The next place where this rainfall may bite us in our nether parts will be on our roads. All the accumulated oils and lubricants that have built up on the roadway, when coated with preliminary rainfall, becomes quite slippery, catching unaware drivers. Having experienced this phenomenon a time or two, myself, and it feels quite like you are driving on ice. You might as well be.

Of course, one of the more positive aspects to the incoming rain is that, for a time, we will once again be able to breathe our air. Of course, your results may differ.

Dave

# Word of the Day

• rectitude
• \REK-tuh-tood\
• DEFINITION
•

noun

1
: the quality or state of being straight
2
: moral integrity : righteousness
3
: the quality or state of being correct in judgment or procedure
• EXAMPLES
•

The speaker exhorted audience members to lead lives of unimpeachable rectitude and integrity.

“The finance ministry will pitch India's strength as a largely domestic economy, renew its commitment to fiscal rectitude and showcase recent measures to lift sentiment to try and convince global rating firms not to downgrade the country's sovereign rating.” — From an article by Deepshikha Sikarwar in The Economic Times, September 7, 2012

• DID YOU KNOW?
•

“Rectitude” has a righteous derivation. It comes straight from the Latin noun “rectus,” which means both “right” and “straight.” “Rectitude” itself can mean either “straightness” (an early use referred to literal straightness of lines, although this sense is now rare) or “rightness” of character. “Rectus” has a number of other descendants in English, including “rectangle” (a figure with four right angles), “rectify” (“to make right”), “rectilinear” (“moving in or forming a straight line”), and even “rectus” itself (a medical term for any one of several straight muscles in the body).

From Merriam-Webster Online at www.Merriam-Webster.com.

# Word of the Day

• lenticular
• \len-TIK-yuh-ler\
• DEFINITION
•

1
: having the shape of a double-convex lens
2
: of or relating to a lens
3
: provided with or utilizing lenticules
• EXAMPLES
•

Amateur astronomers might be interested in what the observatory markets as the “largest lenticular telescope on Earth.”

“Recently installed in the tunnel was a lenticular motion mural consisting of 135 individual 8-inch tiles with ribbed lenses created by world renowned Boston artist Rufus Butler Seder.” — From an article by N. Kirsch in the Belleville News-Democrat (Illinois), June 24, 2012

• DID YOU KNOW?
•

“Lentil-shaped”—that's the meaning of “lenticularis,” the Latin word that gave us today's word. It's an appropriate predecessor because a double-convex lens is one that is curved on both sides, giving it a shape similar to that of a lentil. English speakers borrowed the Latin term, adapting it to “lenticular,” in the 15th century. “Lenticularis,” in turn, derives from “lenticula,” which is the source of the English word “lentil” and a diminutive of the Latin form “lent-, lens,” meaning “lentil.” You probably won't be too surprised to learn that “lent-, lens” also gave English the word “lens.”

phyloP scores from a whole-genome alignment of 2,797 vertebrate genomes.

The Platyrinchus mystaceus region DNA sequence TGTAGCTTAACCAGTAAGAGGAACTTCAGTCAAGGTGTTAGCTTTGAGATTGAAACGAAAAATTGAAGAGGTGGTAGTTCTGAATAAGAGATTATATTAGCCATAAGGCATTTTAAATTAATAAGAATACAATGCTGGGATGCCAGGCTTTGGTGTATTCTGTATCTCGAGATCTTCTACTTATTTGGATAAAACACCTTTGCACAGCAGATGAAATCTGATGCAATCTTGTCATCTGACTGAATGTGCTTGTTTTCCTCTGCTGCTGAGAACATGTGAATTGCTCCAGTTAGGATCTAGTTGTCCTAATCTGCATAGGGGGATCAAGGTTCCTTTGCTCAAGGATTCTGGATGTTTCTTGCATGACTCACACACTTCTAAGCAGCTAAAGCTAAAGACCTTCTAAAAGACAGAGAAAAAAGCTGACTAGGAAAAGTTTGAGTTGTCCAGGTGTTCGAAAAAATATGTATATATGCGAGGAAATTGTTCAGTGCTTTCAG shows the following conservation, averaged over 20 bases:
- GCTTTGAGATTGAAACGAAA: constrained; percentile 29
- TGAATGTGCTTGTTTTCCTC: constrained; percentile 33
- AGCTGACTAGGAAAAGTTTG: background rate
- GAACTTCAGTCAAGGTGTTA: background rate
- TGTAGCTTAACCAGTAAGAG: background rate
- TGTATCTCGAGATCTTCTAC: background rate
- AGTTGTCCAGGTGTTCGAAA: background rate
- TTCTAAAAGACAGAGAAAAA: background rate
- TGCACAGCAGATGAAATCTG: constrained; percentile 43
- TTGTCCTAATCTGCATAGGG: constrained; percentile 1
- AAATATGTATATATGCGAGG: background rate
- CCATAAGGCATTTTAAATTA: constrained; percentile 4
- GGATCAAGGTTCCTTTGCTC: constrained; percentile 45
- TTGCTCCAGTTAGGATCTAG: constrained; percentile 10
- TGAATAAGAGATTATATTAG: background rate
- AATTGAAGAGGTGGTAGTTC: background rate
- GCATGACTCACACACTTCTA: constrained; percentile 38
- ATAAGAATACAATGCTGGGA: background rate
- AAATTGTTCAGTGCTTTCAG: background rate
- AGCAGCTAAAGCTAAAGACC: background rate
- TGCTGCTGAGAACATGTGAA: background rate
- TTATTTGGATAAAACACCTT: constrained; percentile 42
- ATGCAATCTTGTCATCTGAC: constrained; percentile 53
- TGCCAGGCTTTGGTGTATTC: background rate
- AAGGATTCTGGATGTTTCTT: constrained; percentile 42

From Merriam-Webster Online at www.Merriam-Webster.com.

# Word of the Day

• viand
• \VYE-und\
• DEFINITION
•

noun

1
: an item of food; especially : a choice or tasty dish
2
: provisions, food
• EXAMPLES
•

“The family sat down to table, and a frugal meal of cold viands was deposited before them.” — From Thomas Hardy’s novel Tess of the d’Urbervilles, 1891

“While living in the South's grand old Charleston, S.C., my Yankee roots still were evident but my appetite craved those rich and satisfying calorie-laden viands.” — From an article by Doris Reynolds in Naples Daily News (Florida), February 16, 2011

• DID YOU KNOW?
•

Are you someone who eats to live, or someone who lives to eat? Either way, you'll find that the etymology of “viand” reflects the close link between food and life. “Viand” entered English in the 15th century from Anglo-French (“viande” means “meat” even in modern French), and it derives ultimately from Latin “vivere,” meaning “to live.” “Vivere” is the ancestor of a number of other lively and life-giving words in English, including “victual,” “revive,” “survive,” “convivial,” and “vivacious.”

From Merriam-Webster Online at www.Merriam-Webster.com.

# Word of the Day

• illustrious
• \ih-LUSS-tree-us\
• DEFINITION
•

: notably or brilliantly outstanding because of dignity or achievements or actions : eminent
• EXAMPLES
•

During the ceremony, the illustrious star of stage and screen was presented with a lifetime achievement award.

“Born in 1843 to a wealthy, intellectual Boston family, Marian (Clover) Hooper moved in the most illustrious circles of nineteenth-century America.” — From a book review in the New Yorker, March 19, 2012.

• DID YOU KNOW?
•

Illustrious people seem to light up everything around them. The etymology of “illustrious” makes it clear that a shining glow (both literal and figurative) has long been associated with the word. “Illustrious” ultimately derives from the Latin verb “lustrare,” which means “to purify” or “to make bright,” and which is related to the noun that gave us “luster.” At one time, “illustrious” was used in the literal sense of “shining brightly with light,” but that meaning is now considered archaic. The word is now almost exclusively used in its figurative application to describe something that stands out brilliantly, much like a bright star stands out in the sky.

From Merriam-Webster Online at www.Merriam-Webster.com.

# Speaking of PBS…

Good afternoon, Netizens…